The late Philadelphia sculptor Bill Walton highlighted this truth by allowing his tools and his art to become almost interchangeable. In Walton’s domain hammers and wrenches served as models, and in his hands stacks of plywood became eloquent monuments. Back in April Rachel Pastan wrote on this blog that Walton’s work “make[s] you look closer, think harder, press yourself against the question of the world and art and how to think about the difference between them.” As an ICA intern, I spent last semester packing and cataloguing the Spring Garden Street studio where Walton created his art, built a collection of tools, hid cigarette butts in used coffee cups, and listened to Sunday in the Park with George on cassette tape.
In an upcoming ICA exhibition, Bill Walton’s Studio, this space will be recreated in the museum’s Project Space, but for months Walton’s windowless studio was my Friday hideaway. Far from Penn’s campus, I spent much of my time there listening to classic rock on my iPod and considering my struggles and triumphs in life and love. But for a part of each visit and in the hours after, Walton’s personal space — complete with dirt and emotional debris — consumed my imagination. I slowly pieced together his process and found myself speculating on his character. A pair of green and blue slippers told me this was a man who valued comfort (and perhaps worked late into the night). A browning roll of masking tape with the phrase “TILL THE FEAR IN ME SUBSIDES – MRS HERMIT LOVES MR HERMIT – 2 MOs. – FRANK S. HERMIT” inscribed in pencil on its side introduced me to a romantic. (After smiling at this find, swaddling it in bubble wrap and telling all my Twitter followers about it, I learned that this roll of masking tape may be a sculpture, even if it started life as a roll of masking tape.)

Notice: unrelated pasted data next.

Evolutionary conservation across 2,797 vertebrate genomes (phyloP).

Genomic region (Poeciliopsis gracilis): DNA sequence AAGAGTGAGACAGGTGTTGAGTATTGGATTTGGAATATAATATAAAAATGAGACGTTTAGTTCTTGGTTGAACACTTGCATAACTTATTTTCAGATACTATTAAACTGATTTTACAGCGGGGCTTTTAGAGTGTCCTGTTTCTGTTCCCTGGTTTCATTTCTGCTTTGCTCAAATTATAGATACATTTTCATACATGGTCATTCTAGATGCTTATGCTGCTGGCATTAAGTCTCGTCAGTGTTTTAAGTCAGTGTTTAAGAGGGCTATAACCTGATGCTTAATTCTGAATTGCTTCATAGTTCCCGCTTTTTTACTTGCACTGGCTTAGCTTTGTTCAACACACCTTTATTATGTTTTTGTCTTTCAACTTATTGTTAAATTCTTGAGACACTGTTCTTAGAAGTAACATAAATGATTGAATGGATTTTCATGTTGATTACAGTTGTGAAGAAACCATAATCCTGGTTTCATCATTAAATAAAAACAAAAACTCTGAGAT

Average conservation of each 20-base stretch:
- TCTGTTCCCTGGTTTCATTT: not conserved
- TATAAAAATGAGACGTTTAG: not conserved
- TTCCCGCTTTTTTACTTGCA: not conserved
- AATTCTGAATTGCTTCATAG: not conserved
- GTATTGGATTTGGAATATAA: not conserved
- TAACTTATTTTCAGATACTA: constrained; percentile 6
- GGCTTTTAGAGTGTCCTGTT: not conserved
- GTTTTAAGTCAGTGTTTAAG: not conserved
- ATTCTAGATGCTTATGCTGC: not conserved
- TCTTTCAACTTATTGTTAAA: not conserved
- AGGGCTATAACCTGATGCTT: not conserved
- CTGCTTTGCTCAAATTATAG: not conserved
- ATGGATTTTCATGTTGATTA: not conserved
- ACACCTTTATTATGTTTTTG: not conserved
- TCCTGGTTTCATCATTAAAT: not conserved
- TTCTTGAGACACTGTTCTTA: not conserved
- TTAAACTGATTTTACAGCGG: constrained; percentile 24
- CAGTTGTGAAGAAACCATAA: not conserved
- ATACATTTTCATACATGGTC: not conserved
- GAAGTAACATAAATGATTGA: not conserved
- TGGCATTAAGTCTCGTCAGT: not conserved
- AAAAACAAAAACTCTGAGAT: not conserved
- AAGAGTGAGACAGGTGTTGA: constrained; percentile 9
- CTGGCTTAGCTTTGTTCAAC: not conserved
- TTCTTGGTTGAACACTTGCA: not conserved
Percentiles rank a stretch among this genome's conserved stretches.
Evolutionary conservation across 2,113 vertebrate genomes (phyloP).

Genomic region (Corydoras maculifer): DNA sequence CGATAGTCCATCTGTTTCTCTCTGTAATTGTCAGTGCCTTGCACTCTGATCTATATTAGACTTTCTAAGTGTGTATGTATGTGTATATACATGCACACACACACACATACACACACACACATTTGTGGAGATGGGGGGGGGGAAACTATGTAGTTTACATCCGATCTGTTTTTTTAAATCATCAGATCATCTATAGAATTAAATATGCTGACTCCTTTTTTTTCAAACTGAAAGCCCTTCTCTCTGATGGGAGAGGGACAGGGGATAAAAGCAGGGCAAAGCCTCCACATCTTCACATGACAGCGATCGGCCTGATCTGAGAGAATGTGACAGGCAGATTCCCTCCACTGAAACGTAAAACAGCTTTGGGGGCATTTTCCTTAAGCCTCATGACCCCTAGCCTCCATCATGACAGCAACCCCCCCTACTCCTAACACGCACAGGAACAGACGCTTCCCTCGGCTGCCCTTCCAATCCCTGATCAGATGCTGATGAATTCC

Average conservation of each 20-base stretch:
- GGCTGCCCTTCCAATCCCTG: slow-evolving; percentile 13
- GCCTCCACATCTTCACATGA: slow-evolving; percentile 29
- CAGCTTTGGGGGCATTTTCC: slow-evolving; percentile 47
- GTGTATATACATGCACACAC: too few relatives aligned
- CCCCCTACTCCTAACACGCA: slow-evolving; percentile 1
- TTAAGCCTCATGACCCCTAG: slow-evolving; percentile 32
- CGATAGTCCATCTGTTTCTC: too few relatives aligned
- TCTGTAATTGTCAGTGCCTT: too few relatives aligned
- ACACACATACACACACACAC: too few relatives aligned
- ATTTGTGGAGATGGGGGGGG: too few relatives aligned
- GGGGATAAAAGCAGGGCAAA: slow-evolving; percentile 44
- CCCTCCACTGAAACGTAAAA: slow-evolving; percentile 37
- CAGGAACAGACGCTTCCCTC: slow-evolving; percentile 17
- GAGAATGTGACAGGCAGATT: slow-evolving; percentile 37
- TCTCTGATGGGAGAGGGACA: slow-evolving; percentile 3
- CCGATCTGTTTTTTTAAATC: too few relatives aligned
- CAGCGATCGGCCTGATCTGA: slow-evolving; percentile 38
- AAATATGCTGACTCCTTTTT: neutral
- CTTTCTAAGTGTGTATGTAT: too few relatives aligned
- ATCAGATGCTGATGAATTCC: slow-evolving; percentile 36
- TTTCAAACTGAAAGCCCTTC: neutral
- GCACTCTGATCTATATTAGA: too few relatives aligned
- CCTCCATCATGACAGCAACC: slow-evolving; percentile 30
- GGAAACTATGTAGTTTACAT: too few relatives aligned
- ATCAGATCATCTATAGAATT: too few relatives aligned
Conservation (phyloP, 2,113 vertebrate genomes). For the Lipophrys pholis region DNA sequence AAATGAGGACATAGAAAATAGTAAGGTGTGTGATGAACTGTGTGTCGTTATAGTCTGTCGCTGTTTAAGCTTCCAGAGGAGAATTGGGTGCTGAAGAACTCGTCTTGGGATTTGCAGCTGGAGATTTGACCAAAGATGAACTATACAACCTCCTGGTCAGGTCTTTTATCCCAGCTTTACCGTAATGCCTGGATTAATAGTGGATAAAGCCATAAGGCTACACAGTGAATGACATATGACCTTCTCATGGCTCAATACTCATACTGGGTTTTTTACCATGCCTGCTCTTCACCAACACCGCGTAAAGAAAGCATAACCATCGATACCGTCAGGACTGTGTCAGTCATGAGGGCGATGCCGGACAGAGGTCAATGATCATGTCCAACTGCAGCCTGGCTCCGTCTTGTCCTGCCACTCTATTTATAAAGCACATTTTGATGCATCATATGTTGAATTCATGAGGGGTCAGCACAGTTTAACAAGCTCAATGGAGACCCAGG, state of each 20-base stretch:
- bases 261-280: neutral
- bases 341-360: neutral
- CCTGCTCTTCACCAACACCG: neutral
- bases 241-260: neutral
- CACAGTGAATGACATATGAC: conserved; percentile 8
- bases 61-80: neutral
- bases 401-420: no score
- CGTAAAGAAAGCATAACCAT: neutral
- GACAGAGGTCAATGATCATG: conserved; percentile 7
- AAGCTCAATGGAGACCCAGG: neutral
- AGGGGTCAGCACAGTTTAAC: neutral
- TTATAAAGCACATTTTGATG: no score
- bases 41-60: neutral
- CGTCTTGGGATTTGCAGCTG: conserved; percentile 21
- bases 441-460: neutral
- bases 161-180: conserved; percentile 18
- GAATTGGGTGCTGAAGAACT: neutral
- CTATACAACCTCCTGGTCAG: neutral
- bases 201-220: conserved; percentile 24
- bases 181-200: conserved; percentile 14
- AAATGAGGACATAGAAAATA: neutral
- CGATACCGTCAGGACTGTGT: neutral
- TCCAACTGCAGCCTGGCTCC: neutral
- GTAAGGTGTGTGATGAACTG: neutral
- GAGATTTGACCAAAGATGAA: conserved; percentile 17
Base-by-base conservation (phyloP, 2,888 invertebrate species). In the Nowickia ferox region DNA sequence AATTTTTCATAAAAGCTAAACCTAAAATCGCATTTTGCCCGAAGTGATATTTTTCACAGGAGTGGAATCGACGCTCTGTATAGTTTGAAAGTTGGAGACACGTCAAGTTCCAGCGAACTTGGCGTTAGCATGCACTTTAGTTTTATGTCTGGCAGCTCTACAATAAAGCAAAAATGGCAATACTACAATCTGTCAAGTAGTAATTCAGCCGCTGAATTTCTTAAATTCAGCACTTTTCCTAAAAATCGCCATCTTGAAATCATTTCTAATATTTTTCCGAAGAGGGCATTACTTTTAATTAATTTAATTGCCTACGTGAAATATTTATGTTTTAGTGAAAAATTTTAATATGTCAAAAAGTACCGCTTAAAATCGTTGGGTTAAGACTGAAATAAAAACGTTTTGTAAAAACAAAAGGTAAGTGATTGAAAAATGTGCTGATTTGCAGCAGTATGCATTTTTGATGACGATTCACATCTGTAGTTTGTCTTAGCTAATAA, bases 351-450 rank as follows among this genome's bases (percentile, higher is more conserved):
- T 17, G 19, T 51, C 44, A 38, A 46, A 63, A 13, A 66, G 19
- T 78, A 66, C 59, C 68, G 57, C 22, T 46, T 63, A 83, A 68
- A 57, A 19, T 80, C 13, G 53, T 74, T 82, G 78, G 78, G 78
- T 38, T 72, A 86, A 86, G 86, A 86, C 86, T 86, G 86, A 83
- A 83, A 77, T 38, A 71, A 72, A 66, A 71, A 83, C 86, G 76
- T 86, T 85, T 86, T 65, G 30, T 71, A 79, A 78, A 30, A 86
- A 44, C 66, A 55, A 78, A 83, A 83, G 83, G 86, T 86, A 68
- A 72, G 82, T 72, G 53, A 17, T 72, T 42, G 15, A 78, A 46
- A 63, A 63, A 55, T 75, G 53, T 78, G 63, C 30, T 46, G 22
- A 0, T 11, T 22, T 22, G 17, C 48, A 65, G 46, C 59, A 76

Virtually everything I know about Walton I know through his space. While I hope to one day learn more of the facts, as it stands I lay claim to a unique and beautiful portrait of a man I will never meet but relate to nonetheless. The exhibition that will open to the public on September 7 will not be beautiful only in the traditional aesthetic sense. The deeper beauty of this project comes from the fact that each visitor will experience a miniature version of my time on Spring Garden Street.
Or perhaps it is more apt to say that I experienced a heightened version of each museum goer’s visit. I have my own version of Bill Walton, and soon each visitor will have her’s.
Samantha Sharf is beginning her senior year at the University of Pennsylvania. She is an English major with a History of Art minor.
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